These pivot-notes are however by no means indispensable. Modulations are really governed by the same laws which apply to any succession of harmonies whatsoever, and the possibilities of modulatory device are in the end chiefly dependent upon intelligible order in the progression of the parts. It is obvious that a large proportion of chords which can succeed each other naturally—that is, without any of the parts having melodic intervals which it is next to impossible to follow—will have a note or notes in common; and such notes are as useful to connect two chords in the same key as they are to keep together a series which constitute a modulation. But it has never been held indispensable that successive chords should be so connected, though in earlier stages of harmonic music it may have been found helpful; and in the same way, while there were any doubts as to the means and order of modulation, pivot-notes may have been useful as leading strings, but when a broader and freer conception of the nature of the modern system has been arrived at, it will be found that though pivot-notes may be valuable for particular purposes, the range of modulatory device is not limited to such successions as can contain them, but only to such as do not contain inconceivable progression of parts. As an instance we may take the progression from the dominant seventh of any key, to the tonic chord of the key which is represented by the flat submediant of the original key: as from the chord of the seventh on G to the common chord of A♭; of which we have an excellent example near the beginning of the Leonore Overture No. 3. Another remarkable instance to the point occurs in the trio of the third movement of a quartet of Mozart's in B♭, as follows:—

{ \override Score.TimeSignature #'stencil = ##f \override Score.Rest #'style = #'classical << \new Staff { \time 3/4 \key ees \major \relative d' { <des bes'>4\f r <c aes> | R2.\fermata | b'4\(\p c2 | b4\) } }
\new Staff { \clef bass \key ees \major << \new Voice { \stemUp ees4 r ges | R2._\fermata | d'!4 ees'2 | d'4 }
\new Voice { \stemDown ges,4_\markup { \halign #1.5 { "Key D♭." } } s aes, | s2. | g!8_\markup { Key C. } g g g g g | g4 } >> } >> }

Other examples of modulation without pivot-notes may be noticed at the beginning of Beethoven's Egmont Overture, and of his Sonata in E minor, op. 90 (bars 2 and 3), and of Wagner's Gotterdammerung (bars 9 and 10). An impression appears to have been prevalent with some theorists that modulation ought to proceed through a chord which was common to both the keys between which the modulation takes place. The principle is logical and easy of application, and it is true that a great number of modulations are explicable on that basis; but inasmuch as there are a great number of examples which are not, even with much latitude of explanation, it will be best not to enter into a discussion of so complicated a point in this place. It will be enough to point out that the two principles of pivot-notes and of ambiguous pivot-chords between them cover so much ground that it is not easy to find progressions in which either one or the other does not occur and even though in a very great majority of instances one or the other may really form the bond of connection in modulatory passages, the frequency of their occurrence is not a proof of their being indispensable. The following passage from the first act of Wagner's Meistersinger is an example of a modulation in which they are both absent:—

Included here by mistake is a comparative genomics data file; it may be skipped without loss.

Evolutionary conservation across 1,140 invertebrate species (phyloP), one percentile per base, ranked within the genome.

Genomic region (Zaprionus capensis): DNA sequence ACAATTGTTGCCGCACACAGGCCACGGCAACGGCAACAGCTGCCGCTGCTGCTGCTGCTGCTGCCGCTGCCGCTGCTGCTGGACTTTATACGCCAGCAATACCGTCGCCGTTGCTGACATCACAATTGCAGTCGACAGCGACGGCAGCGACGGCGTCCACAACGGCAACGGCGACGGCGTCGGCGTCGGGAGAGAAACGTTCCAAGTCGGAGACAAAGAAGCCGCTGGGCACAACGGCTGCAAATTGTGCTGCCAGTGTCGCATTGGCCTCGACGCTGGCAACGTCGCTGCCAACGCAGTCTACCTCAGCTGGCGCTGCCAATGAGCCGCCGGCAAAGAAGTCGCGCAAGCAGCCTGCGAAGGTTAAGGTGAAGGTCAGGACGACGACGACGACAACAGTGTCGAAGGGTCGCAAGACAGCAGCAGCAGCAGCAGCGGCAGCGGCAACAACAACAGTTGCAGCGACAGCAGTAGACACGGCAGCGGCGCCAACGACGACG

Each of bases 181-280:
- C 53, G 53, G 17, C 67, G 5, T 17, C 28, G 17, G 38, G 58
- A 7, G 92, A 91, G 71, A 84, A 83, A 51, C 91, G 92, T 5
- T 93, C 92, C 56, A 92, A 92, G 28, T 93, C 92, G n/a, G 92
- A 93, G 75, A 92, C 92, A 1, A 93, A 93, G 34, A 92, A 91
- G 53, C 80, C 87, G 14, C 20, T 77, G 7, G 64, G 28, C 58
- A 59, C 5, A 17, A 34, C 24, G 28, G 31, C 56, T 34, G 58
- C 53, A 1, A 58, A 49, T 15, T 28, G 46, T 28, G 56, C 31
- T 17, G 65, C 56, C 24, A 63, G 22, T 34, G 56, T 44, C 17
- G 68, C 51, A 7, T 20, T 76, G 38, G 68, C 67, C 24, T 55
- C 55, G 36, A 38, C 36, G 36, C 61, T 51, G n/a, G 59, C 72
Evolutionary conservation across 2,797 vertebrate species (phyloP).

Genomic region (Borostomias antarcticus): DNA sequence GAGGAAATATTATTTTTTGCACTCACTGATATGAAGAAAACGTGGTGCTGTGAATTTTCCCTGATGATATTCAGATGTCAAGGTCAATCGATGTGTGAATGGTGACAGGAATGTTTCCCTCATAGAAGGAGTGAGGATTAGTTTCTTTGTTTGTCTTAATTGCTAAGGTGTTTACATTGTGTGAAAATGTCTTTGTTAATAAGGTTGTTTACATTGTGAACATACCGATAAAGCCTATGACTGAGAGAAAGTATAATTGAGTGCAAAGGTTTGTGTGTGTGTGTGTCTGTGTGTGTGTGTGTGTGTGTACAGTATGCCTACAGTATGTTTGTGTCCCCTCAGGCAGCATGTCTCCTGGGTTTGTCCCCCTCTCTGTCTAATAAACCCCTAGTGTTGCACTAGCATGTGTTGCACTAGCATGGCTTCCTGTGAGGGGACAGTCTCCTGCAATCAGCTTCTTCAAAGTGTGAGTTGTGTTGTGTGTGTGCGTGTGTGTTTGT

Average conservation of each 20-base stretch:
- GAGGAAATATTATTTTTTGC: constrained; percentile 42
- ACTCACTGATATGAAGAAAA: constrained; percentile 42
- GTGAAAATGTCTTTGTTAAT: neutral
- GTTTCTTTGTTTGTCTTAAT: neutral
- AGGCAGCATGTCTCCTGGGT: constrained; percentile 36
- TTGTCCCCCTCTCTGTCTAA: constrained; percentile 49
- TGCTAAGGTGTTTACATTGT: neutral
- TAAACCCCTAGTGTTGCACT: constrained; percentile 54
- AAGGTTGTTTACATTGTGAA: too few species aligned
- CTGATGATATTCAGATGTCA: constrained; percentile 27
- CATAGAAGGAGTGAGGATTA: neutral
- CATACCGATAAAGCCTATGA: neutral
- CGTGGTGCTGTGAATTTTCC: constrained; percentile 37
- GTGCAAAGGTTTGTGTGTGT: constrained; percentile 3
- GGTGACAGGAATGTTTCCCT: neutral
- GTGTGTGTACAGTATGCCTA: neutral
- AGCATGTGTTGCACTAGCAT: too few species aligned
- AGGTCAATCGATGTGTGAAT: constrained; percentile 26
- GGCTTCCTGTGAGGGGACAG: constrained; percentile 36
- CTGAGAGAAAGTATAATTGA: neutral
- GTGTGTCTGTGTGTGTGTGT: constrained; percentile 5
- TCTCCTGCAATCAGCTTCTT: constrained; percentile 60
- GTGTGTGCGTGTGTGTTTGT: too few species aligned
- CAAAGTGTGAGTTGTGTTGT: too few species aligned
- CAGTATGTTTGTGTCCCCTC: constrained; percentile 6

{ \override Score.TimeSignature #'stencil = ##f << \new Staff { \time 2/4 << \new Voice { \stemUp \relative a'' { a16 g f a ~ a g e g | f e d bes' fis e dis b' g fis e g } }
\new Voice { \stemDown \relative f' { s8 \acciaccatura { f16[ g] } <a c,>8 s \acciaccatura { g16[ f] } <e c>8 | s \acciaccatura { d16[ e] } <f bes,>8 s \acciaccatura { fis16[ e] } <dis fis,>8 | s \acciaccatura { e16[ fis] } <g b>8 } } >> }
\new Staff { \clef bass f8 s c s d s b,! s e s } >> }

The real point of difficulty in modulation is not the manner in which the harmonies belonging to different keys can be made to succeed one another, but the establishment of the new key, especially in cases where it is to be permanent. This is effected in various ways. Frequently some undoubted form of the dominant harmony of the new key is made use of to confirm the impression of the tonality, and modulation is often made through some phase of that chord to make its direction clear, since no progression has such definite tonal force as that from dominant to tonic. Mozart again, when he felt it necessary to define the new key very clearly, as representing a definite essential feature in the form of a movement, often goes at first beyond his point, and appears to take it from the rear. For instance, if his first section is in C, and he wishes to cast the second section and produce what is called his second subject in the dominant key G, instead of going straight to G and staying there, he passes rapidly by it to its dominant key D, and having settled well down on the tonic harmony of that key, uses it at last as a dominant point of vantage from which to take G in form. The first movement of the Quartet in C, from bar 22 to 34 of the Allegro, will serve as an illustration. Another mode is that of using a series of transitory modulations between one permanent key and another. This serves chiefly to obliterate the sense of the old key, and to make the mind open to the impression of the new one directly its permanency becomes apparent. The plan of resting on dominant harmony for a long while before passing definitely to the subjects or figures which are meant to characterise the new key is an obvious means of enforcing it; of which the return to the first subject in the first movement of Beethoven's Waldstein Sonata is a strong example. In fact insistance on any characteristic harmony or on any definite group of harmonies which clearly represent a key is a sure means of indicating the object of a modulation, even between keys which are remote from one another.